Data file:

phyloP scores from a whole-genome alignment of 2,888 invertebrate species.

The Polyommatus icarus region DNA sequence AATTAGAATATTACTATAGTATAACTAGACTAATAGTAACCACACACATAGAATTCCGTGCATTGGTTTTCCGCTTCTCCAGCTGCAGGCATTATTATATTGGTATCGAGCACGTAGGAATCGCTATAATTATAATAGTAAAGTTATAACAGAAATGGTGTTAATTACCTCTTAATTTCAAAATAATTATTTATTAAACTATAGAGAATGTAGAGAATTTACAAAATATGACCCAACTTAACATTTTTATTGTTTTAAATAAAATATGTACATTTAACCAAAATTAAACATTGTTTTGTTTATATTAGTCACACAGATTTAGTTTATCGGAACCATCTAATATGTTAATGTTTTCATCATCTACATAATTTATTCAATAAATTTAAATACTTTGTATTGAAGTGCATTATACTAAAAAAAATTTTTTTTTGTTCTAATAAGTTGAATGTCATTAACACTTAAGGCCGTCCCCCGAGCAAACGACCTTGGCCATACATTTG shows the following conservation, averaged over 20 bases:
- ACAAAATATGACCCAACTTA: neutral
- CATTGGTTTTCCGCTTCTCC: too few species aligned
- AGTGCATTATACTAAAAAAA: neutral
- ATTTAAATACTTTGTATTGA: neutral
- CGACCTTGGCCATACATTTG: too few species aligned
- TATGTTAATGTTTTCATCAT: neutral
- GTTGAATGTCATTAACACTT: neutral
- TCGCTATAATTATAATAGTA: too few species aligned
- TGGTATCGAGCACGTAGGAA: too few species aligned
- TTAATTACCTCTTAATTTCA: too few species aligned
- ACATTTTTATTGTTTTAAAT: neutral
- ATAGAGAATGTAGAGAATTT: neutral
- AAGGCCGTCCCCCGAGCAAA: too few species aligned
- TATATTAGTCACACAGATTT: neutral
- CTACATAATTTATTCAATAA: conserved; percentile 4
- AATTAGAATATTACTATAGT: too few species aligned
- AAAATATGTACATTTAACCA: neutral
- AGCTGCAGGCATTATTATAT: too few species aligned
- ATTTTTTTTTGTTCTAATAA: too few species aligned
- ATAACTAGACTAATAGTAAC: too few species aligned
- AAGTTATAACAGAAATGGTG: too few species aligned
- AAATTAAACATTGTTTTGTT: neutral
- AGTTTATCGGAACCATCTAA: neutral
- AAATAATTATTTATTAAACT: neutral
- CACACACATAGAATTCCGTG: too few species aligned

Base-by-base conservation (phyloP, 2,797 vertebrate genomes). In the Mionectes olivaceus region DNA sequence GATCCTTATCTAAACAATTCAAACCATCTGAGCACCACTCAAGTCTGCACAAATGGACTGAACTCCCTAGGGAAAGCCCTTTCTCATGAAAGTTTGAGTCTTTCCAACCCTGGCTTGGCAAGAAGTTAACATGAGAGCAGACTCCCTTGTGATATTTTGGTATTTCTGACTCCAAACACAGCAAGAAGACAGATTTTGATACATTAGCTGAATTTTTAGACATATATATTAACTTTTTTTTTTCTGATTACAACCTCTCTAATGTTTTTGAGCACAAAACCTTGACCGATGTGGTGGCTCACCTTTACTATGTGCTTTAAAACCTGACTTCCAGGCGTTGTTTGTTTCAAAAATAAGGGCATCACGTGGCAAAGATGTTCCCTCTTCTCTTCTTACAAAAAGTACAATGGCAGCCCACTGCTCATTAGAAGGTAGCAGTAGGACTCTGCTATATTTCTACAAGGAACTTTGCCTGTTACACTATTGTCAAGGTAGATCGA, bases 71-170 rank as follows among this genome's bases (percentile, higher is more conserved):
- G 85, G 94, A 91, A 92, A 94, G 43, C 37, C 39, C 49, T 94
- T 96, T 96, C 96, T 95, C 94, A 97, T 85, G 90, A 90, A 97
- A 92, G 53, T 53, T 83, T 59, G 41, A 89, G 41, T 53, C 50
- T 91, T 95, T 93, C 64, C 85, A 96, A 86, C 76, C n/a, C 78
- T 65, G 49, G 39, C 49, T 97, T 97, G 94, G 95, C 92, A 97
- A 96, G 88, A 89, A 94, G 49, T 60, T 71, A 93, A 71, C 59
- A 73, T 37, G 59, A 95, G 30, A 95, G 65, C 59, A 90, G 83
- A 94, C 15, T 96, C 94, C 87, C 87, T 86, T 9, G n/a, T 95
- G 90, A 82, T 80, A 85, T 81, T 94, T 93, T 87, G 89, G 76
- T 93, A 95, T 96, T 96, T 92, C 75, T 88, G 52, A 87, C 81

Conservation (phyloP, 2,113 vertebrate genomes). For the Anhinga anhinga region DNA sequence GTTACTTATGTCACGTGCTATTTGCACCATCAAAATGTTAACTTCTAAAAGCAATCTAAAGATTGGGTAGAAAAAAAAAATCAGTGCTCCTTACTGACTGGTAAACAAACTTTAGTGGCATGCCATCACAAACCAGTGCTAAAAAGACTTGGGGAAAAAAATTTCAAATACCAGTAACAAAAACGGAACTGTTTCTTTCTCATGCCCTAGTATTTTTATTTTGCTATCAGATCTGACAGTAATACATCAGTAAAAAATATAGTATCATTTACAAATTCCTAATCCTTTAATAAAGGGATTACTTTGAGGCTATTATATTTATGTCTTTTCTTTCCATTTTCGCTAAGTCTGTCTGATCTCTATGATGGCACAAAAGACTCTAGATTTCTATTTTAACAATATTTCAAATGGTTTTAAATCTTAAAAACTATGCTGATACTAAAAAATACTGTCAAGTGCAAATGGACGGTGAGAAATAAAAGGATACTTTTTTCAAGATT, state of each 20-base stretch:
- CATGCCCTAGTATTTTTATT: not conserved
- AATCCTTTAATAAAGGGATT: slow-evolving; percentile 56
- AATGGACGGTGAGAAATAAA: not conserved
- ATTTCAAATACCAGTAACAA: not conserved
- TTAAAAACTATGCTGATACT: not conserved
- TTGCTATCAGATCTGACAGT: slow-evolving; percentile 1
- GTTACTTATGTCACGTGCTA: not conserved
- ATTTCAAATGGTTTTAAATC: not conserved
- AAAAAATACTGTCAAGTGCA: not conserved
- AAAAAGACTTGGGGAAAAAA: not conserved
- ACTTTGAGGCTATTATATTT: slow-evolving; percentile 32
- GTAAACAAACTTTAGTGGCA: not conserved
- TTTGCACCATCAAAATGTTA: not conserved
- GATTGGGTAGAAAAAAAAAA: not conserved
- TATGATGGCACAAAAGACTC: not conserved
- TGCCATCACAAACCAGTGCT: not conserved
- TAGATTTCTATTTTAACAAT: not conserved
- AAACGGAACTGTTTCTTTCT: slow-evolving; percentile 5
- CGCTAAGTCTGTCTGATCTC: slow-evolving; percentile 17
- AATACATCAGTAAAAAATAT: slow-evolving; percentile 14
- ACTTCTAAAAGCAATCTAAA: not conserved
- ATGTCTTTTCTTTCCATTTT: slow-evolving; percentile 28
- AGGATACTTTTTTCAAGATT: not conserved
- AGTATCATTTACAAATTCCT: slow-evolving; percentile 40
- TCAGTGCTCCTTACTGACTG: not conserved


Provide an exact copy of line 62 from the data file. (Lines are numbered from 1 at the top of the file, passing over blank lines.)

- AGGATACTTTTTTCAAGATT: not conserved